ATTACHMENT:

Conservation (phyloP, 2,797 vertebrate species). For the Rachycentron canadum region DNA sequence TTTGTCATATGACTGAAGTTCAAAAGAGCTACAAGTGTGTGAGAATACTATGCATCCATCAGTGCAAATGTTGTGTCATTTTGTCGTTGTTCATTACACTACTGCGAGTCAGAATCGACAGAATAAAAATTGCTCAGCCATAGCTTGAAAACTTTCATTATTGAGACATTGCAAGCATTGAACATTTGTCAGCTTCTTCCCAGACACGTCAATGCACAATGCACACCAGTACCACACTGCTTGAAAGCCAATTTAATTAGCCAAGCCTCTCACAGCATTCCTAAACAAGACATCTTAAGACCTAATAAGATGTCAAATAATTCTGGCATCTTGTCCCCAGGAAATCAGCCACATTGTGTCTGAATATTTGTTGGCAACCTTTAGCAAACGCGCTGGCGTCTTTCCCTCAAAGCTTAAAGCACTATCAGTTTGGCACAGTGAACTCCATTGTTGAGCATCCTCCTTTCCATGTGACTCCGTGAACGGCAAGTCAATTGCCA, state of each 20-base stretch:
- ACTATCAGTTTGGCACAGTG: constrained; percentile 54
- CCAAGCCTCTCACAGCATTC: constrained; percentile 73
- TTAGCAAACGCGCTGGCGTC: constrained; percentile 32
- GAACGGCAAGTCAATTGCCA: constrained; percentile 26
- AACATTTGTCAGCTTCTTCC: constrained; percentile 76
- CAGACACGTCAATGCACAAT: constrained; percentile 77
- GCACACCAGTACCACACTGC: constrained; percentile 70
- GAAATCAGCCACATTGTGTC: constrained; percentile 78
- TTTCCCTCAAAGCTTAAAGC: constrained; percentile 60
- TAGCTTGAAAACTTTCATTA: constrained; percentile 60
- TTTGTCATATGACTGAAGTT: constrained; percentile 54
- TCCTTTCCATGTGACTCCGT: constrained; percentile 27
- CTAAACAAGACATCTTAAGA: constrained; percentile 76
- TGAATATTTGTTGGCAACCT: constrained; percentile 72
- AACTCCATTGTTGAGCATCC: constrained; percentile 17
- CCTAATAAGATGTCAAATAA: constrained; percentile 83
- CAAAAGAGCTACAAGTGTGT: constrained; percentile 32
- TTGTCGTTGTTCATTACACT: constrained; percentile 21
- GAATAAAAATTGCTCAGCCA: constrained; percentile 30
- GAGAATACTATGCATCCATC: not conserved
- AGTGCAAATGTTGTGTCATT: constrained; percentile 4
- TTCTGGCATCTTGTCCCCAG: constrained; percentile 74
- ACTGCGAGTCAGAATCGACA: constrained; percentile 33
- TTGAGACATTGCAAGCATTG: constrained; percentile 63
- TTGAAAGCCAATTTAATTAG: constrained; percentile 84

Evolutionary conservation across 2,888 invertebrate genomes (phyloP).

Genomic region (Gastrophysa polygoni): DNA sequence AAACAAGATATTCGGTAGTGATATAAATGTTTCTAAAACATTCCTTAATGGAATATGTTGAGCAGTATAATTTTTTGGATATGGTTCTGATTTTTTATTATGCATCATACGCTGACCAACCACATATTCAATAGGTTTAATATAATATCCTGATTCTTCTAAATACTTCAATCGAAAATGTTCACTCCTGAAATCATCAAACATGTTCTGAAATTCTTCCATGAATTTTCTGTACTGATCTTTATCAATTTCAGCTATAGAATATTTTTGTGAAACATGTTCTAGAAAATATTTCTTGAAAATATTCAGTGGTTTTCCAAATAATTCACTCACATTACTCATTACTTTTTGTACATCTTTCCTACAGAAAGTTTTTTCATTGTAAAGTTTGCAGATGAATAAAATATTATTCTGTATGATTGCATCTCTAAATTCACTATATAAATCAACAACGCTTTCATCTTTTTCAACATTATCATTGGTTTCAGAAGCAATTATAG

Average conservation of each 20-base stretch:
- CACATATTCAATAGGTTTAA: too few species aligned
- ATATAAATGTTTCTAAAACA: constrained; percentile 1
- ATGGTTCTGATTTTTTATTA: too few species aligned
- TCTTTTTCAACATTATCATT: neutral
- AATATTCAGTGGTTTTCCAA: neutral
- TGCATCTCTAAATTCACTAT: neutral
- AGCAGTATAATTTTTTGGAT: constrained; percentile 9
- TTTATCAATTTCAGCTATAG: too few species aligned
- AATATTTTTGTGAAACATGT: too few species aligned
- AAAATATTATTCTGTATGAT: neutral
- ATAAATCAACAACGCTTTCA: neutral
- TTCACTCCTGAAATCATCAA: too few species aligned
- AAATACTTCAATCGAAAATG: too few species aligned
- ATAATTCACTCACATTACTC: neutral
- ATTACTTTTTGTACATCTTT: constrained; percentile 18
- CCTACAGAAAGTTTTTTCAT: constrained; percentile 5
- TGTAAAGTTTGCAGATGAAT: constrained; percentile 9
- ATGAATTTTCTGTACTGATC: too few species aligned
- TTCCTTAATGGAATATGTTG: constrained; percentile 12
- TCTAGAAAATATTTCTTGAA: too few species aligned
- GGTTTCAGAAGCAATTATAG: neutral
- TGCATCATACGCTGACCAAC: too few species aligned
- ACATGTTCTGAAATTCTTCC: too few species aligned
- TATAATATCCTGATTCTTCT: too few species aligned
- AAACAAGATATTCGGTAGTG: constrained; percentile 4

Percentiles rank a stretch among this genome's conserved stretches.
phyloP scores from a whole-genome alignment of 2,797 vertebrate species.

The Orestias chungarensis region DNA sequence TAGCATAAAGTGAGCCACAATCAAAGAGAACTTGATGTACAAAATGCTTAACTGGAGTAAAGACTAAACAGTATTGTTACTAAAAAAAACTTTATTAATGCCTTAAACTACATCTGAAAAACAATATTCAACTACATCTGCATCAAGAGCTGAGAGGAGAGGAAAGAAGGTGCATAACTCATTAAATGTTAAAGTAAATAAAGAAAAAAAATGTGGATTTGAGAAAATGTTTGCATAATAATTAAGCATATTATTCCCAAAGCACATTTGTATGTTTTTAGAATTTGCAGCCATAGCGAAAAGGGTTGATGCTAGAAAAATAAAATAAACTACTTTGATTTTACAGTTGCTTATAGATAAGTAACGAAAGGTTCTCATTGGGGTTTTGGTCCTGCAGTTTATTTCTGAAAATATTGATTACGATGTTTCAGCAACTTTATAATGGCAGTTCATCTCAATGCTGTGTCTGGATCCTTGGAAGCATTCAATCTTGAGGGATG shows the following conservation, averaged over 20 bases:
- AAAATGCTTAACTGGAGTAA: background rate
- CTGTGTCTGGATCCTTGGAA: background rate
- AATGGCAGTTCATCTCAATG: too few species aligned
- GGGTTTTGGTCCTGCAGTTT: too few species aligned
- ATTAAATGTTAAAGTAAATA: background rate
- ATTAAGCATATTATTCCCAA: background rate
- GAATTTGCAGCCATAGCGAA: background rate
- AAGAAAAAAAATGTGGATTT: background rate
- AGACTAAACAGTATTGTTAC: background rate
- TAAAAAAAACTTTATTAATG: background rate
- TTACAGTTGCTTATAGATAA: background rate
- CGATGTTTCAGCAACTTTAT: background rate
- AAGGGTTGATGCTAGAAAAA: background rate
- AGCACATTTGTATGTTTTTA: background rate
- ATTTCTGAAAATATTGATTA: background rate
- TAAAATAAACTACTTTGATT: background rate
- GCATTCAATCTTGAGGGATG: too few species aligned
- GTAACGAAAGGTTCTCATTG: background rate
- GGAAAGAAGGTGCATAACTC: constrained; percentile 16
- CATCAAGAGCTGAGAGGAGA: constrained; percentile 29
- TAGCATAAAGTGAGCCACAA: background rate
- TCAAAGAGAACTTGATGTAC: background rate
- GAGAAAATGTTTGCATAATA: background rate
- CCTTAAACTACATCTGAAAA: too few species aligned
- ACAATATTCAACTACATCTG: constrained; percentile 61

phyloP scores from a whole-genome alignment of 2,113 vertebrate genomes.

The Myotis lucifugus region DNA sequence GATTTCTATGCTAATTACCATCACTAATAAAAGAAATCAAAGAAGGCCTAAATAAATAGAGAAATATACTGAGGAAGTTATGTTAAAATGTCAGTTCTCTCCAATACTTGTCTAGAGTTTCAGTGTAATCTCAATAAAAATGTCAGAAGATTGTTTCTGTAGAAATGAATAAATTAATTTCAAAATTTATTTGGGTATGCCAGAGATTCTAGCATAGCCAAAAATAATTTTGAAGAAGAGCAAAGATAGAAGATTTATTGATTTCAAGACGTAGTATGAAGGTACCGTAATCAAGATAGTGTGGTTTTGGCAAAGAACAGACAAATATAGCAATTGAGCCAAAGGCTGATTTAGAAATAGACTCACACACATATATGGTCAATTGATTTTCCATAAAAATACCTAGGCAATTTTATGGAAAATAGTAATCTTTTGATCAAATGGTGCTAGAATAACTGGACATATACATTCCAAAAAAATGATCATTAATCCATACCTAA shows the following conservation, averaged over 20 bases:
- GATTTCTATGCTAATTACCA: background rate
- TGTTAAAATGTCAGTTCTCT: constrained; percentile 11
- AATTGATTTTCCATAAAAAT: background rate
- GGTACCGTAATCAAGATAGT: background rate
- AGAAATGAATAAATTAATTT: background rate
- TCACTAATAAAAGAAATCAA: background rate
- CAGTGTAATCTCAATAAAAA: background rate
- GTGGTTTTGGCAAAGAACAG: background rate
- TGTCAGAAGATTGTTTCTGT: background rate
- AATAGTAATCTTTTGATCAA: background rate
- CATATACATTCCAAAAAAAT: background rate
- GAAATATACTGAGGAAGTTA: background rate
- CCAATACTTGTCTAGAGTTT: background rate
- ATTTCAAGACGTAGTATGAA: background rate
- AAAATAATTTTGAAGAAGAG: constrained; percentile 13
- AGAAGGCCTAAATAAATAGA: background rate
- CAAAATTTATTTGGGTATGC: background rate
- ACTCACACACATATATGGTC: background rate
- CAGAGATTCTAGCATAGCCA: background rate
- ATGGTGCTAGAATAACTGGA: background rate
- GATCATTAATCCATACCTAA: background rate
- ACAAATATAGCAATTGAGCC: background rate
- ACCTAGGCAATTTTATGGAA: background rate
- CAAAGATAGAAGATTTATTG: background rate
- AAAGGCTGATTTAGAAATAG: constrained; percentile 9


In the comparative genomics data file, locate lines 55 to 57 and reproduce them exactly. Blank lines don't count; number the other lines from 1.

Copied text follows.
Percentiles rank a stretch among this genome's conserved stretches.
phyloP scores from a whole-genome alignment of 2,797 vertebrate species.

The Orestias chungarensis region DNA sequence TAGCATAAAGTGAGCCACAATCAAAGAGAACTTGATGTACAAAATGCTTAACTGGAGTAAAGACTAAACAGTATTGTTACTAAAAAAAACTTTATTAATGCCTTAAACTACATCTGAAAAACAATATTCAACTACATCTGCATCAAGAGCTGAGAGGAGAGGAAAGAAGGTGCATAACTCATTAAATGTTAAAGTAAATAAAGAAAAAAAATGTGGATTTGAGAAAATGTTTGCATAATAATTAAGCATATTATTCCCAAAGCACATTTGTATGTTTTTAGAATTTGCAGCCATAGCGAAAAGGGTTGATGCTAGAAAAATAAAATAAACTACTTTGATTTTACAGTTGCTTATAGATAAGTAACGAAAGGTTCTCATTGGGGTTTTGGTCCTGCAGTTTATTTCTGAAAATATTGATTACGATGTTTCAGCAACTTTATAATGGCAGTTCATCTCAATGCTGTGTCTGGATCCTTGGAAGCATTCAATCTTGAGGGATG shows the following conservation, averaged over 20 bases: